But he also spoke about how the game could be a genuine force for good while politicians squabble for relevance in post-Mubarak Egypt. As several candidates were excluded by Egypt’s Electoral Commission ahead of a historic, if fraught, presidential election, the national team has been quietly building momentum using a squad drawn from across Egypt’s social spectrum.

And for Bradley, qualification for the 2014 World Cup – the first time arguably Africa’s greatest team of the past two decades would qualify for the finals since Italia '90 – would be the game’s own important contribution to Egypt’s revolution.

The 54-year-old doesn’t have to look far past his next opponents for proof of the power that football can have on a country struggling to find itself. In 2007 I spent a week with the Iraqi national team as they trained in Jordan, in exile, in preparation for the Asian Cup – the region’s equivalent of the European Championships.

Under threat of assassination, as hundreds were being slaughtered back home every day, a united team made up of Sunni, Shia and Kurdish players somehow won the continent’s top competition even as celebrating football fans were being targeted by insurgent suicide bombers.

That victory took place in Iraq’s bloodiest month. But it proved to be an apex. The Iraqi flag was seen to be proudly flown on the streets of Baghdad for the first time in years.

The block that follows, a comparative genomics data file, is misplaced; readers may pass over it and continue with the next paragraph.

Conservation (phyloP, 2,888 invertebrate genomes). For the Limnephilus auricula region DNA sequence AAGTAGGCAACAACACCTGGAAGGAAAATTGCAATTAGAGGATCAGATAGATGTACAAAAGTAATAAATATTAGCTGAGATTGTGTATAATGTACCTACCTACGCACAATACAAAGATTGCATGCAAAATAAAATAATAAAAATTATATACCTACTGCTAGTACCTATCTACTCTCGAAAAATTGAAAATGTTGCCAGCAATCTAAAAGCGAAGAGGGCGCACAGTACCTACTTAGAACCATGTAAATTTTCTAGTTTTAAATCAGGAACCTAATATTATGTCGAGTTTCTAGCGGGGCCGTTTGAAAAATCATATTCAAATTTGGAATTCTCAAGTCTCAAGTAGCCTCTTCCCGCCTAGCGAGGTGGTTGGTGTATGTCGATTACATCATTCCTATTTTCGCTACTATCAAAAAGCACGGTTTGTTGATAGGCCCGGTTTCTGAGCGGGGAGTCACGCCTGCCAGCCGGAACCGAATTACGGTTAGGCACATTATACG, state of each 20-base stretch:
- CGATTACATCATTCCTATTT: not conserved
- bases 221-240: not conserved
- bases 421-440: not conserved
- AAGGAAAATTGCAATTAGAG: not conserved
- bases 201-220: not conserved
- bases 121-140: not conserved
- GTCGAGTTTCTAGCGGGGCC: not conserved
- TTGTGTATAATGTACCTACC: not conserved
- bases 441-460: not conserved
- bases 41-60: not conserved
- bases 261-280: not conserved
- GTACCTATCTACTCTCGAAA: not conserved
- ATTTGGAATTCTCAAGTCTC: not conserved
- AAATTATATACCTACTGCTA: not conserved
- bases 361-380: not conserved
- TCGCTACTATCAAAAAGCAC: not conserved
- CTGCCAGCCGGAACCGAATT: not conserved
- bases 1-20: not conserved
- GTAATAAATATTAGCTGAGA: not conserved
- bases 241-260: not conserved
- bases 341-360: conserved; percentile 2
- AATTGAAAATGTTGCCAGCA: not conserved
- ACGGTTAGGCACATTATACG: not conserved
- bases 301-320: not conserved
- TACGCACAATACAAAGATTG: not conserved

Psychologically it proved to a conflict-jaded country on the verge of partition that, yes, Iraq was still greater than the sum of its parts. The deaths fell after that famous victory in July, and they kept falling.

Last week Formula One supremo Bernie Ecclestone – under fire over the hosting of the Bahrain Grand Prix as the Gulf Kingdom tries to come to terms with its own uprising – declared that sport and politics should never be mixed. He was wrong, of course. Sport can no more exist in a separate universe from the rest of society than can art or music.

But as Iraq proved in 2007, football can succeed where politicians fail. Victory against Iraq will be noticed by few outside of the two countries. But as Bradley continues to build momentum towards Brazil 2014, the Pharaohs could yet prove to be an example that others should follow.

soundoff (18 Responses)
  1. Amir

    Soccer is the only thing that will bring Egyptians together. Bradley, the whole nation is counting on you.

    April 17, 2012 at 4:51 pm | Reply
  2. alehandro